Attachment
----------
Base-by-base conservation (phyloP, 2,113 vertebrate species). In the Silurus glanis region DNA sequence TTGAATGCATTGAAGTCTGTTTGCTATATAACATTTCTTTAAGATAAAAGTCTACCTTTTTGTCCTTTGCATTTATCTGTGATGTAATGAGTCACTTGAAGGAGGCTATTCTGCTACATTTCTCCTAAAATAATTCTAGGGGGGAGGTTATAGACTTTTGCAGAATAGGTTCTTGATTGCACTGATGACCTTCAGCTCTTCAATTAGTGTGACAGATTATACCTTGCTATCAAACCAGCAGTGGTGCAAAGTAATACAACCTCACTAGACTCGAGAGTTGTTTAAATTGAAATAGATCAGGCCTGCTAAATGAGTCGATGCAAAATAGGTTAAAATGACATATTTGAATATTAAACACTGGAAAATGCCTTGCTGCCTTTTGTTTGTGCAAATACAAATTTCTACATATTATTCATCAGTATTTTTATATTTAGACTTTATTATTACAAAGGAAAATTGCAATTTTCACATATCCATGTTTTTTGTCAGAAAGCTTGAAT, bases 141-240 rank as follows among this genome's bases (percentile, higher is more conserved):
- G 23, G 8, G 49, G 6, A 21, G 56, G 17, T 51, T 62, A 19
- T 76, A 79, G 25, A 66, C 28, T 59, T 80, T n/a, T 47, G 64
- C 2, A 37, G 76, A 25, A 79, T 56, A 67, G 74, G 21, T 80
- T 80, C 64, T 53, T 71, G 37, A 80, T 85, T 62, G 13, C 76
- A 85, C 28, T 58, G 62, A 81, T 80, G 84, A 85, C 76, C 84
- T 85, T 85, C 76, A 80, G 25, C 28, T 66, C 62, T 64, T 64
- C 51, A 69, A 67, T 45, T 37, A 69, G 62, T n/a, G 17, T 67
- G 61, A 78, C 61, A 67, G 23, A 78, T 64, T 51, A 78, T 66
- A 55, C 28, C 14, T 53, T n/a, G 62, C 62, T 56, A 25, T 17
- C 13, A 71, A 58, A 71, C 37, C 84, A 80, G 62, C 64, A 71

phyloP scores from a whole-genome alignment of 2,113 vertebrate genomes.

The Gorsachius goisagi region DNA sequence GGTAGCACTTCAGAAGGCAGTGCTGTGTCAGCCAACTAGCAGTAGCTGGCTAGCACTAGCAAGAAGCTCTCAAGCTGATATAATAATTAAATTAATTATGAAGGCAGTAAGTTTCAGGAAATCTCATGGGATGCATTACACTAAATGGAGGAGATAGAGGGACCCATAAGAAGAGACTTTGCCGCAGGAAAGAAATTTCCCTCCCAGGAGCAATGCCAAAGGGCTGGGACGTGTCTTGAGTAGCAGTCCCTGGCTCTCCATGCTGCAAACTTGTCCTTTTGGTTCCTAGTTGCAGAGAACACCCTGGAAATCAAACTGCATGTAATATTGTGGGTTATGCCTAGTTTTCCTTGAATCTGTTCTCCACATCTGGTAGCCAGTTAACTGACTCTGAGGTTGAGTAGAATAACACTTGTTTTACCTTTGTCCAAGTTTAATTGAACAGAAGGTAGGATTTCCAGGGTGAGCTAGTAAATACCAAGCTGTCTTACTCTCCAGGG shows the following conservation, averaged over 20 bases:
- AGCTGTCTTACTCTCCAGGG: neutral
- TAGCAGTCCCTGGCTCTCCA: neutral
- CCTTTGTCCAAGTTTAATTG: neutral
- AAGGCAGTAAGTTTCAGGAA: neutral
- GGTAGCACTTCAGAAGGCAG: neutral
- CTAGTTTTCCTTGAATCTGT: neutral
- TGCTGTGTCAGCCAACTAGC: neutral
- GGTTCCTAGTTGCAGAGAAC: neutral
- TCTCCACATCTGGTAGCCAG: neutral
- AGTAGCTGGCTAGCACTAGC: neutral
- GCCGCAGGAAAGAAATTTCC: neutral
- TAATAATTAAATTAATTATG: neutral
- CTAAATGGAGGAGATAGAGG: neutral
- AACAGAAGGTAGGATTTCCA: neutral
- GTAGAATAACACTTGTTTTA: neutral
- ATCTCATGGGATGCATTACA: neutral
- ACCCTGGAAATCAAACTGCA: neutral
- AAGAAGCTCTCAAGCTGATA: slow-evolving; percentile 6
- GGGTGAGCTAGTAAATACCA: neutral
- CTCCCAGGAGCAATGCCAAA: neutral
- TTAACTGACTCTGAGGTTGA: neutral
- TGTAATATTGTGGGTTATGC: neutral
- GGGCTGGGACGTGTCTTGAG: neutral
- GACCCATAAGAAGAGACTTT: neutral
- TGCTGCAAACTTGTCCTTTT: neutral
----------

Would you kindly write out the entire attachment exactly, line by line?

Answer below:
Base-by-base conservation (phyloP, 2,113 vertebrate species). In the Silurus glanis region DNA sequence TTGAATGCATTGAAGTCTGTTTGCTATATAACATTTCTTTAAGATAAAAGTCTACCTTTTTGTCCTTTGCATTTATCTGTGATGTAATGAGTCACTTGAAGGAGGCTATTCTGCTACATTTCTCCTAAAATAATTCTAGGGGGGAGGTTATAGACTTTTGCAGAATAGGTTCTTGATTGCACTGATGACCTTCAGCTCTTCAATTAGTGTGACAGATTATACCTTGCTATCAAACCAGCAGTGGTGCAAAGTAATACAACCTCACTAGACTCGAGAGTTGTTTAAATTGAAATAGATCAGGCCTGCTAAATGAGTCGATGCAAAATAGGTTAAAATGACATATTTGAATATTAAACACTGGAAAATGCCTTGCTGCCTTTTGTTTGTGCAAATACAAATTTCTACATATTATTCATCAGTATTTTTATATTTAGACTTTATTATTACAAAGGAAAATTGCAATTTTCACATATCCATGTTTTTTGTCAGAAAGCTTGAAT, bases 141-240 rank as follows among this genome's bases (percentile, higher is more conserved):
- G 23, G 8, G 49, G 6, A 21, G 56, G 17, T 51, T 62, A 19
- T 76, A 79, G 25, A 66, C 28, T 59, T 80, T n/a, T 47, G 64
- C 2, A 37, G 76, A 25, A 79, T 56, A 67, G 74, G 21, T 80
- T 80, C 64, T 53, T 71, G 37, A 80, T 85, T 62, G 13, C 76
- A 85, C 28, T 58, G 62, A 81, T 80, G 84, A 85, C 76, C 84
- T 85, T 85, C 76, A 80, G 25, C 28, T 66, C 62, T 64, T 64
- C 51, A 69, A 67, T 45, T 37, A 69, G 62, T n/a, G 17, T 67
- G 61, A 78, C 61, A 67, G 23, A 78, T 64, T 51, A 78, T 66
- A 55, C 28, C 14, T 53, T n/a, G 62, C 62, T 56, A 25, T 17
- C 13, A 71, A 58, A 71, C 37, C 84, A 80, G 62, C 64, A 71

phyloP scores from a whole-genome alignment of 2,113 vertebrate genomes.

The Gorsachius goisagi region DNA sequence GGTAGCACTTCAGAAGGCAGTGCTGTGTCAGCCAACTAGCAGTAGCTGGCTAGCACTAGCAAGAAGCTCTCAAGCTGATATAATAATTAAATTAATTATGAAGGCAGTAAGTTTCAGGAAATCTCATGGGATGCATTACACTAAATGGAGGAGATAGAGGGACCCATAAGAAGAGACTTTGCCGCAGGAAAGAAATTTCCCTCCCAGGAGCAATGCCAAAGGGCTGGGACGTGTCTTGAGTAGCAGTCCCTGGCTCTCCATGCTGCAAACTTGTCCTTTTGGTTCCTAGTTGCAGAGAACACCCTGGAAATCAAACTGCATGTAATATTGTGGGTTATGCCTAGTTTTCCTTGAATCTGTTCTCCACATCTGGTAGCCAGTTAACTGACTCTGAGGTTGAGTAGAATAACACTTGTTTTACCTTTGTCCAAGTTTAATTGAACAGAAGGTAGGATTTCCAGGGTGAGCTAGTAAATACCAAGCTGTCTTACTCTCCAGGG shows the following conservation, averaged over 20 bases:
- AGCTGTCTTACTCTCCAGGG: neutral
- TAGCAGTCCCTGGCTCTCCA: neutral
- CCTTTGTCCAAGTTTAATTG: neutral
- AAGGCAGTAAGTTTCAGGAA: neutral
- GGTAGCACTTCAGAAGGCAG: neutral
- CTAGTTTTCCTTGAATCTGT: neutral
- TGCTGTGTCAGCCAACTAGC: neutral
- GGTTCCTAGTTGCAGAGAAC: neutral
- TCTCCACATCTGGTAGCCAG: neutral
- AGTAGCTGGCTAGCACTAGC: neutral
- GCCGCAGGAAAGAAATTTCC: neutral
- TAATAATTAAATTAATTATG: neutral
- CTAAATGGAGGAGATAGAGG: neutral
- AACAGAAGGTAGGATTTCCA: neutral
- GTAGAATAACACTTGTTTTA: neutral
- ATCTCATGGGATGCATTACA: neutral
- ACCCTGGAAATCAAACTGCA: neutral
- AAGAAGCTCTCAAGCTGATA: slow-evolving; percentile 6
- GGGTGAGCTAGTAAATACCA: neutral
- CTCCCAGGAGCAATGCCAAA: neutral
- TTAACTGACTCTGAGGTTGA: neutral
- TGTAATATTGTGGGTTATGC: neutral
- GGGCTGGGACGTGTCTTGAG: neutral
- GACCCATAAGAAGAGACTTT: neutral
- TGCTGCAAACTTGTCCTTTT: neutral